To keep a safe, consistent following distance, the C-HR has a standard Dynamic Radar Cruise Control, which alters the speed of the vehicle without driver intervention. This allows the driver to use cruise control more safely without constantly having to disengage it when approaching slower traffic. The Sonic doesn’t offer an adaptive cruise control.

Economic Advantages

© 1999 - 2020 Advanta-STAR Automotive Research. All rights reserved. This vehicle comparison and all of the content in it are provided only by license from Advanta-STAR Automotive Research Corporation of America. If you are not a legally licensed user of this vehicle comparison, it is against federal law to access it, copy it, forward it or use it in any manner whatsoever. Any unauthorized use of this vehicle comparison is a violation of U.S. and international law and is punishable criminally and civilly. 6IUEX-0KENZ 45.55.47.189 2020/08/05

Insurance will cost less for the C-HR owner. The Complete Car Cost Guide estimates that insurance for the C-HR will cost $55 to $1310 less than the Sonic over a five-year period.

The C-HR will cost the buyer less in the long run because of its superior resale value. The IntelliChoice estimates that the C-HR will retain 57.63% to 57.78% of its original price after five years, while the Sonic only retains 37.81% to 39.84%.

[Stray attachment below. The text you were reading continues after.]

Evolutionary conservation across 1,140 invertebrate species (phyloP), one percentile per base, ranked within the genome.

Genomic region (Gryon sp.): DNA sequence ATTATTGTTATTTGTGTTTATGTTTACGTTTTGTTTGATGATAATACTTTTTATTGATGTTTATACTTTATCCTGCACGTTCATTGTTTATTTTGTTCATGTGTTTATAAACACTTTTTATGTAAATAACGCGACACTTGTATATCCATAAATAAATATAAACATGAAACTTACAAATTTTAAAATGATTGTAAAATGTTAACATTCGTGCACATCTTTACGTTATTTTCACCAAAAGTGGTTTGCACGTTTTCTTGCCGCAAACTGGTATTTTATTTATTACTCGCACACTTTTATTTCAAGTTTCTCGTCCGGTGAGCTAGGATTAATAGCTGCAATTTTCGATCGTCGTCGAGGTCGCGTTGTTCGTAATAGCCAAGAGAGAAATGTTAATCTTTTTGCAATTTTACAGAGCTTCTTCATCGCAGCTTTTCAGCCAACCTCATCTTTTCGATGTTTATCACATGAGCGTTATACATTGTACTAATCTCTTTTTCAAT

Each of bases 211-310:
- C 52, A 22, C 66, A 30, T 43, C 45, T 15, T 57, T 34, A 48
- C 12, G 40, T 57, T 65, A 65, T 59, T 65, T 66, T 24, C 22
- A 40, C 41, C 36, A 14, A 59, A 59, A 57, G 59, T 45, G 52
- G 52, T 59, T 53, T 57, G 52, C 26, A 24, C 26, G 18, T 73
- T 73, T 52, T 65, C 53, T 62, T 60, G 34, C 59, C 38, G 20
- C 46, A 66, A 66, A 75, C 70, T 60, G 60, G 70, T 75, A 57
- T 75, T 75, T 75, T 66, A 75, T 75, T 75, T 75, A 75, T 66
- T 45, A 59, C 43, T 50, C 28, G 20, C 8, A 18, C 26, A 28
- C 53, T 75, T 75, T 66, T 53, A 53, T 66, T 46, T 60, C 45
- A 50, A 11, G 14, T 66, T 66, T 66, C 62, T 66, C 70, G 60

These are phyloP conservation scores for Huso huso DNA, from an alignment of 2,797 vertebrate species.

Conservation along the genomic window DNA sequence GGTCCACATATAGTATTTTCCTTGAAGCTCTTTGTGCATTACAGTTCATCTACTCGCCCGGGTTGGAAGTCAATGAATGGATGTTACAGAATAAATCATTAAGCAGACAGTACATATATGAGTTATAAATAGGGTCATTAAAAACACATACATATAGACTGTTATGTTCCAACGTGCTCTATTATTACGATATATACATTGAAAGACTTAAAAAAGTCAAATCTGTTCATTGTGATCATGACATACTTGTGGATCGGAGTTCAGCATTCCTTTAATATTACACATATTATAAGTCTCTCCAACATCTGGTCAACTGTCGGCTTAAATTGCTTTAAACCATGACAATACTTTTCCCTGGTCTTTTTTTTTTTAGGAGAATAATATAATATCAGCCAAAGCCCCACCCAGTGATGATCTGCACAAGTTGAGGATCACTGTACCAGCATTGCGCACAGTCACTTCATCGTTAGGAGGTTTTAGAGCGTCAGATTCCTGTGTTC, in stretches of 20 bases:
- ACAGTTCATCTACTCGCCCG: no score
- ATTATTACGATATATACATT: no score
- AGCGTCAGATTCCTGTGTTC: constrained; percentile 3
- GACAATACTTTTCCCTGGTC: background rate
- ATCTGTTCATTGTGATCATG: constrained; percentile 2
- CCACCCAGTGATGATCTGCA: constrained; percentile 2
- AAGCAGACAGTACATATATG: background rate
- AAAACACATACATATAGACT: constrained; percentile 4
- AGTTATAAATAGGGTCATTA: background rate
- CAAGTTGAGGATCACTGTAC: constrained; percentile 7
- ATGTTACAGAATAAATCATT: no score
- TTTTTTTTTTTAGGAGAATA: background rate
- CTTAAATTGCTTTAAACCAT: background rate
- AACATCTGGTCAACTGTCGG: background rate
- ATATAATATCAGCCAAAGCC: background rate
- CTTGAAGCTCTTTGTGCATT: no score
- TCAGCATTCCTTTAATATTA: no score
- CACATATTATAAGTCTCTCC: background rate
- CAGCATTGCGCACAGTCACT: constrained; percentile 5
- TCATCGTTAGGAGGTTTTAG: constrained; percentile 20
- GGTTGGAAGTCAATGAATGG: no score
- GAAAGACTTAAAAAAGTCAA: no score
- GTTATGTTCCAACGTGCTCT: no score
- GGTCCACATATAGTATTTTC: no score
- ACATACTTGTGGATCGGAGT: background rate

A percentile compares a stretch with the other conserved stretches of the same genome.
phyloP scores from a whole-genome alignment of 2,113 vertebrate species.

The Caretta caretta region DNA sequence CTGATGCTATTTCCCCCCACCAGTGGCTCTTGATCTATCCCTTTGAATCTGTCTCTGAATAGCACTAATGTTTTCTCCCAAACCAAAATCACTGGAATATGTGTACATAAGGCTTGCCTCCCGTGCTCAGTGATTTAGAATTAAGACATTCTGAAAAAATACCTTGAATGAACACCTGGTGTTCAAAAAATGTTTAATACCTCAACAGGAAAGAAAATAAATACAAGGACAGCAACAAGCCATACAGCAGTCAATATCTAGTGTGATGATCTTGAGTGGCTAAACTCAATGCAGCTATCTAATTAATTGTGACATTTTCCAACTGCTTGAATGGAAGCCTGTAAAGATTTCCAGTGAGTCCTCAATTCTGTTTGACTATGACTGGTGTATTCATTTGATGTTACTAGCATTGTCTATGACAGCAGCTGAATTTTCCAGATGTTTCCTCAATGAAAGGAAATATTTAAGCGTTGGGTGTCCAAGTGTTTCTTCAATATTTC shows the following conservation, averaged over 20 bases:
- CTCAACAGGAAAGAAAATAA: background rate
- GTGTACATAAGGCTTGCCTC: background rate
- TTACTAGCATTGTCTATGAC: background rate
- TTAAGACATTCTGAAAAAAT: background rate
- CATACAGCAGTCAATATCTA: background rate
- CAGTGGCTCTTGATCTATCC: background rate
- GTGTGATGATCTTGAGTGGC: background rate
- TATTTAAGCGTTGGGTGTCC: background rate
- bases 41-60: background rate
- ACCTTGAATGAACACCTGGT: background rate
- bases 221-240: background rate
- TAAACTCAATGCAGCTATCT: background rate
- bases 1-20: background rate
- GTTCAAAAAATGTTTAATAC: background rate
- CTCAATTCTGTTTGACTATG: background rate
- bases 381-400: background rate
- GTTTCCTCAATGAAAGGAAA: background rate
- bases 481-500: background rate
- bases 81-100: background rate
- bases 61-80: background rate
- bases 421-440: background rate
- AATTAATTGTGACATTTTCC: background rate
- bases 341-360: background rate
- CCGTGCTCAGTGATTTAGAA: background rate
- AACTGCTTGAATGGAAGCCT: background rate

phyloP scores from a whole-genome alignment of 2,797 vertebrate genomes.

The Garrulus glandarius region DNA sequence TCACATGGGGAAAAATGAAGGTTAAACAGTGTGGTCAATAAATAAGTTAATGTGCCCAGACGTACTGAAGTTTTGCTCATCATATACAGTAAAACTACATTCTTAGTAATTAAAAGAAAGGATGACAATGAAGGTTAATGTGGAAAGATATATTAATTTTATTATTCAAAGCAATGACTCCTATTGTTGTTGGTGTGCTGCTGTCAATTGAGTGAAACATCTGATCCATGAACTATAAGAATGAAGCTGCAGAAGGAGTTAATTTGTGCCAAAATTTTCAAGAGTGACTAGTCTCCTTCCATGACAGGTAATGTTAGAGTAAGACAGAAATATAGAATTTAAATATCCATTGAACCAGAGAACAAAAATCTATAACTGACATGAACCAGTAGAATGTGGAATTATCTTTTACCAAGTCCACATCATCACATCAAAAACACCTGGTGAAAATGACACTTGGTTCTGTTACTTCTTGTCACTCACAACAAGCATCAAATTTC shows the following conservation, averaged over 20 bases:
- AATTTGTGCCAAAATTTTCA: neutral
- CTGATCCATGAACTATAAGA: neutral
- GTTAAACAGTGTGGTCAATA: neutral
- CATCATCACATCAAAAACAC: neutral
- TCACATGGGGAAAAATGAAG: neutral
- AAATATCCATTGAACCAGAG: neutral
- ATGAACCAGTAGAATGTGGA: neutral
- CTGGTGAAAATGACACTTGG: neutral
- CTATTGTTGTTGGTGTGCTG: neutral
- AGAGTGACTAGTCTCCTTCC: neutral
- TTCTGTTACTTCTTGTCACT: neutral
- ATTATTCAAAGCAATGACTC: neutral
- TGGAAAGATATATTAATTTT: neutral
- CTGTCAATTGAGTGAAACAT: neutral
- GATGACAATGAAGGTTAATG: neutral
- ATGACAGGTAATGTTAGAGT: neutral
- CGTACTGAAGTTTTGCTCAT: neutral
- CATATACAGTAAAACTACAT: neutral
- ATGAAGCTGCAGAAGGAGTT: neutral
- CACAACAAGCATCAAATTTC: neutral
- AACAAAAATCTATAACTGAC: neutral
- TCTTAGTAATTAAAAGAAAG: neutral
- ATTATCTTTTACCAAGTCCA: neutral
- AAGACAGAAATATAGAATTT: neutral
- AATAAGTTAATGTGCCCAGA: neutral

Recommendations

© 1999 - 2020 Advanta-STAR Automotive Research. All rights reserved. This vehicle comparison and all of the content in it are provided only by license from Advanta-STAR Automotive Research Corporation of America. If you are not a legally licensed user of this vehicle comparison, it is against federal law to access it, copy it, forward it or use it in any manner whatsoever. Any unauthorized use of this vehicle comparison is a violation of U.S. and international law and is punishable criminally and civilly. 6IUEX-0KENZ 45.55.47.189 2020/08/05

J.D. Power and Associates rated the C-HR second among small SUVs in owner reported satisfaction. This includes how well the vehicle performs and satisfies its owner’s expectations. The Sonic isn’t in the top three in its category.

The Toyota C-HR outsold the Chevrolet Sonic by almost four to one during the 2019 model year.

© 1991-2018 Advanta-STAR Automotive Research. All rights reserved.